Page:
2

I downloaded some Landsat 8 OLI/TIRS C1 Level-1 images from EarthExplorer. I was hoping to get reflectance data out of the blue, green and red band; however, when I opened those images in ArcMap, the scale does not seem to be reflectance, given that is not in the range between 0 - 1 (theoretical values of reflectance).

The values that I am getting are 0 - 40079 (blue band) and 0 - 40336 (red band). My question is, is there some type of corrections that I need to do? maybe some transformation?

  • 3
    Read the Landsat users manual, it clearly states that level-1 reflectance values are scaled to 16-bit, which is consistent with what your observed data range. If you want a 0-1 just rescale the data. – Jeffrey Evans Mar 26 at 16:09
0

This information is a bit buried but, if you read the USGS Landsat Surface Reflectance-derived Spectral Indices product guide and the associate processing software guide, you can ascertain that reflectance values are scaled to 16-bit, which is consistent with your observed data range. This processing and rescaling occurs in the LEDAPS (TM4,TM5,ETM+7) or L8SR (OLI) software so, you can track down the USGS documentation for technical details. If you want a 0-1 data range just rescale the data accordingly. One confusing factor is that floating point reflectance values do not always bound 0-1 and when rescaled to 16-bit, in the processing workflow, can end up having large negative numbers. I just bound the lower data range to 0 before rescaling as it is functionally the same as doing this on floating point data.

As @Mouad Alami pointed out, if you did not request reflectance as part of the data archive and are working with the DN values, it is necessary to apply a simple workflow to convert the data to reflectance. It should be noted that the equations are sensor specific.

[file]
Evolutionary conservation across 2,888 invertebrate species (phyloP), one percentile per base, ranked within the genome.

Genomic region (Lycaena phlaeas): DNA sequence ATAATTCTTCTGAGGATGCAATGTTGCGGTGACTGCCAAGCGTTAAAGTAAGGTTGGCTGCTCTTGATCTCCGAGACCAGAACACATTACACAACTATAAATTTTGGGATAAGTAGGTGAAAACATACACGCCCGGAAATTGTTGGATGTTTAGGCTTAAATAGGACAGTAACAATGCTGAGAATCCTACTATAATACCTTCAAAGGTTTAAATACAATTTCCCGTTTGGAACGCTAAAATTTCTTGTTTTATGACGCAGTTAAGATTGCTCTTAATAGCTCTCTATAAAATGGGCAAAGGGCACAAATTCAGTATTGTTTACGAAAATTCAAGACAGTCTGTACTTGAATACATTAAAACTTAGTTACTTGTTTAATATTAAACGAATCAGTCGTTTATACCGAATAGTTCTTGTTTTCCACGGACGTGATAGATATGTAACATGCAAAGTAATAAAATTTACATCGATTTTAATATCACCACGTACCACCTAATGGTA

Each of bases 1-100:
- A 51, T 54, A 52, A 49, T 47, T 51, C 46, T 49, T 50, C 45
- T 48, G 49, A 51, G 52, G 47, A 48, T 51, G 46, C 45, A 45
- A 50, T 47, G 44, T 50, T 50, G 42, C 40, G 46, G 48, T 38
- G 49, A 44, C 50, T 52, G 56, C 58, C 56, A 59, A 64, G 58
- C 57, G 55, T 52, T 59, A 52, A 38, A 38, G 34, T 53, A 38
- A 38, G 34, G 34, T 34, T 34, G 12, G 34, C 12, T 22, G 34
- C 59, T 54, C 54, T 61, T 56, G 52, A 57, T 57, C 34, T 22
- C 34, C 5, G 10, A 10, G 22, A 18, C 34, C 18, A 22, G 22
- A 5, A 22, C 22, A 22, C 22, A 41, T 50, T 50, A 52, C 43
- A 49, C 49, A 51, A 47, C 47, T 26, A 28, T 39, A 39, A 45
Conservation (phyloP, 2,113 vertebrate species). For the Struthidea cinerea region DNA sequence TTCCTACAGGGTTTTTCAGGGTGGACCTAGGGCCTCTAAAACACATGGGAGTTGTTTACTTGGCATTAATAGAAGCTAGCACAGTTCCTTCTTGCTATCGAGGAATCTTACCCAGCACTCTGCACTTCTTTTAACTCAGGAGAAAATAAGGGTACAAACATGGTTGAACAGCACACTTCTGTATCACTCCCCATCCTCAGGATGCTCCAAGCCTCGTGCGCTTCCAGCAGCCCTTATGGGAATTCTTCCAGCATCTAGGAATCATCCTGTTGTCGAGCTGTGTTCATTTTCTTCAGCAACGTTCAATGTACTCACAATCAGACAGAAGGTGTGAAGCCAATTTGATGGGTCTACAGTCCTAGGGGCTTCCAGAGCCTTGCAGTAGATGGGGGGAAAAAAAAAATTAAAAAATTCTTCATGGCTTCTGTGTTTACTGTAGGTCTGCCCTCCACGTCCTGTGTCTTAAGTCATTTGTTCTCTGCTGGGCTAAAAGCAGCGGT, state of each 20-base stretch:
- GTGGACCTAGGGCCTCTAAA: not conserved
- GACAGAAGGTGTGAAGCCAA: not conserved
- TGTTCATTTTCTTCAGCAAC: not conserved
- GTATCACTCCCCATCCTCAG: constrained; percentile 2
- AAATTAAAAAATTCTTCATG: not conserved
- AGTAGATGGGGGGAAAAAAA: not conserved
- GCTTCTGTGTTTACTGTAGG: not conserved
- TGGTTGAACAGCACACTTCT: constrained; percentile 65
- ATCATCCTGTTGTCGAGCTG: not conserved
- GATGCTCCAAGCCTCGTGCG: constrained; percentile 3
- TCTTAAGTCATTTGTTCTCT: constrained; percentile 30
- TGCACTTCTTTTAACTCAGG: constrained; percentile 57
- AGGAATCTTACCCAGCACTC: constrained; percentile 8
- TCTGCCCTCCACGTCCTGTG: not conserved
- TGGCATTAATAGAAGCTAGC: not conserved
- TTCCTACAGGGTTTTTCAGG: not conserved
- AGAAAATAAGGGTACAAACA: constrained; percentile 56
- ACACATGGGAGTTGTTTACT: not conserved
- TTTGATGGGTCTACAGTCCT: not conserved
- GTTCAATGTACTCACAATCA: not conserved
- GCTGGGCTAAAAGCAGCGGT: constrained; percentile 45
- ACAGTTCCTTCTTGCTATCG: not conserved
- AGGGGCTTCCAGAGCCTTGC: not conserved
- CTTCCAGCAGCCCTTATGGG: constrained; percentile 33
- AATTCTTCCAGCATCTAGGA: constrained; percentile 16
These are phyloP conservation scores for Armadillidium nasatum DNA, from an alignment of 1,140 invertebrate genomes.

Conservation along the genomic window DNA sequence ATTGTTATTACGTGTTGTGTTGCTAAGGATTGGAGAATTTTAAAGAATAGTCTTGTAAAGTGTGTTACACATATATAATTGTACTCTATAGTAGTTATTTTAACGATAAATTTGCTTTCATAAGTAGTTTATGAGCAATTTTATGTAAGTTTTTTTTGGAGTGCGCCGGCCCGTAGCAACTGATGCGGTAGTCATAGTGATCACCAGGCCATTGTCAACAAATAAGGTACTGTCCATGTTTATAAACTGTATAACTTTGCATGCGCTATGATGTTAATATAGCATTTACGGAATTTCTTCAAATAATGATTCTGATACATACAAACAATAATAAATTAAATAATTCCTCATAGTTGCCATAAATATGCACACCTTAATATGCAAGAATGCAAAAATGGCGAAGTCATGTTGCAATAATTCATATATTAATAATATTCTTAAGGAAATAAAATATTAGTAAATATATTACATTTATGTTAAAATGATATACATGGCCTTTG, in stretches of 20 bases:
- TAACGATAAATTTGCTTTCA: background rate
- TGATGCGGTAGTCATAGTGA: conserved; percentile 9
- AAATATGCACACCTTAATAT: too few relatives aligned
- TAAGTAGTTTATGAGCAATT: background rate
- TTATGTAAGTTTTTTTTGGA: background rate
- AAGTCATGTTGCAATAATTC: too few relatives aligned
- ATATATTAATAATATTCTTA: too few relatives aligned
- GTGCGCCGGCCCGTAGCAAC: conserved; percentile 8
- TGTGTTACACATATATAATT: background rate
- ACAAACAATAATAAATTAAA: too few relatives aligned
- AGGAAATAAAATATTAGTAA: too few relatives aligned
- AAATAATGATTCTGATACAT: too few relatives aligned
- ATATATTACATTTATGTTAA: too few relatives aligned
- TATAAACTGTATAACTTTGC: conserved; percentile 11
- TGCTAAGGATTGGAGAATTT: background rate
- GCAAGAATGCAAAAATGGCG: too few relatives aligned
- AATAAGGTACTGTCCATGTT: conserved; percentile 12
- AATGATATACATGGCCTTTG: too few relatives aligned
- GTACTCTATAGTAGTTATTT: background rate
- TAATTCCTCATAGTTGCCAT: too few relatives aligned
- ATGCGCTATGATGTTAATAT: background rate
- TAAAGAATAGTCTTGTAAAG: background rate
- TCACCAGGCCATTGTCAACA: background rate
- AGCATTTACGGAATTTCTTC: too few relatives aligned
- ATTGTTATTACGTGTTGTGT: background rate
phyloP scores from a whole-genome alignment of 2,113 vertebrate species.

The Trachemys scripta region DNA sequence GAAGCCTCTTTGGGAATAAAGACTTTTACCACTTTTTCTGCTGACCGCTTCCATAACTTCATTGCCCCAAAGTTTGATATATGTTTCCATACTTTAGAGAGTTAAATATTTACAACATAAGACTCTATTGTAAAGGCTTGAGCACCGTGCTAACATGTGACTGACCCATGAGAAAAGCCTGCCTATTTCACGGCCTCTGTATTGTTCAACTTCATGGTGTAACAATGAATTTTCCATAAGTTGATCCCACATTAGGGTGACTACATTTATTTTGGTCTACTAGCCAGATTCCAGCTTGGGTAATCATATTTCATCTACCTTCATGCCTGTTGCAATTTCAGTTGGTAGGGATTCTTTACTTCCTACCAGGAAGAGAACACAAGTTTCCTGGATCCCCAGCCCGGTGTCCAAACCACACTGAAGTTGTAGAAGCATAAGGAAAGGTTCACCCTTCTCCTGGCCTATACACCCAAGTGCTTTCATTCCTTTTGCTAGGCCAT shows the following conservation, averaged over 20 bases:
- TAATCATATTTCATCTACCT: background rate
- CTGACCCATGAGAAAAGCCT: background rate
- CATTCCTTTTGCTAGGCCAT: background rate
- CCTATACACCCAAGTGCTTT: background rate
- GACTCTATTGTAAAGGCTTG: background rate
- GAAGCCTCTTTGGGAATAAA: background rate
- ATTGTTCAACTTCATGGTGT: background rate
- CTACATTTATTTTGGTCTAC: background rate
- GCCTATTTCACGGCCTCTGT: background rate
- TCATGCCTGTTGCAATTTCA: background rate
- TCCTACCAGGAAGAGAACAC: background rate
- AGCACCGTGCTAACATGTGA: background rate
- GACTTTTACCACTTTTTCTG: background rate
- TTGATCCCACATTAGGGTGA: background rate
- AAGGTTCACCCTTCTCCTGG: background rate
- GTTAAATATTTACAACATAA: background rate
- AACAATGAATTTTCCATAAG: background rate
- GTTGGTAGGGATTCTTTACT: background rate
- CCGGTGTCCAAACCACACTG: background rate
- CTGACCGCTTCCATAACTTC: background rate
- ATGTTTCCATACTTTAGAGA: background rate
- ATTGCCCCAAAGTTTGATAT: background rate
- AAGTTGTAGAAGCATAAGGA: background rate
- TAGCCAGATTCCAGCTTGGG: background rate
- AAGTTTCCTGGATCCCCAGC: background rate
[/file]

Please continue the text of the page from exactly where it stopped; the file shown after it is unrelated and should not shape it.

If you want to operate on the DN values directly, here is an R example of DN to reflectance for OLI data that gives the general code syntax.

oli.reflectance <- function(x, sun.elev = NULL, multiplicative.rescaling = 0.00002, 
                            additive.rescaling = -0.100000) {
    if(!class(x) %in% c("RasterLayer", "RasterStack")) 
      stop( "x must be raster class object" ) 
    if(is.null(sun.elev)) 
      stop("Must provide sun elevation angle value from SUN_ELEVATION in metadata")                                                     
       refl <- function(x, m, a, se) {   
           y <- (x * m + a) / sin(as.numeric(se) * pi /180)
        return(y)
       }
  return( refl( x, multiplicative.rescaling, additive.rescaling, sun.elev) )   
}

Model parameters (arguments)

  • m (additive.rescaling) - Additive rescaling factor (REFLECTANCE_MULT_BAND_x)

  • a (multiplicative.rescaling) - Quantized calibrated standard product pixel values (REFLECTANCE_ADD_BAND_x)

  • se (sun.elev) - sun elevation angle (SUN_ELEVATION)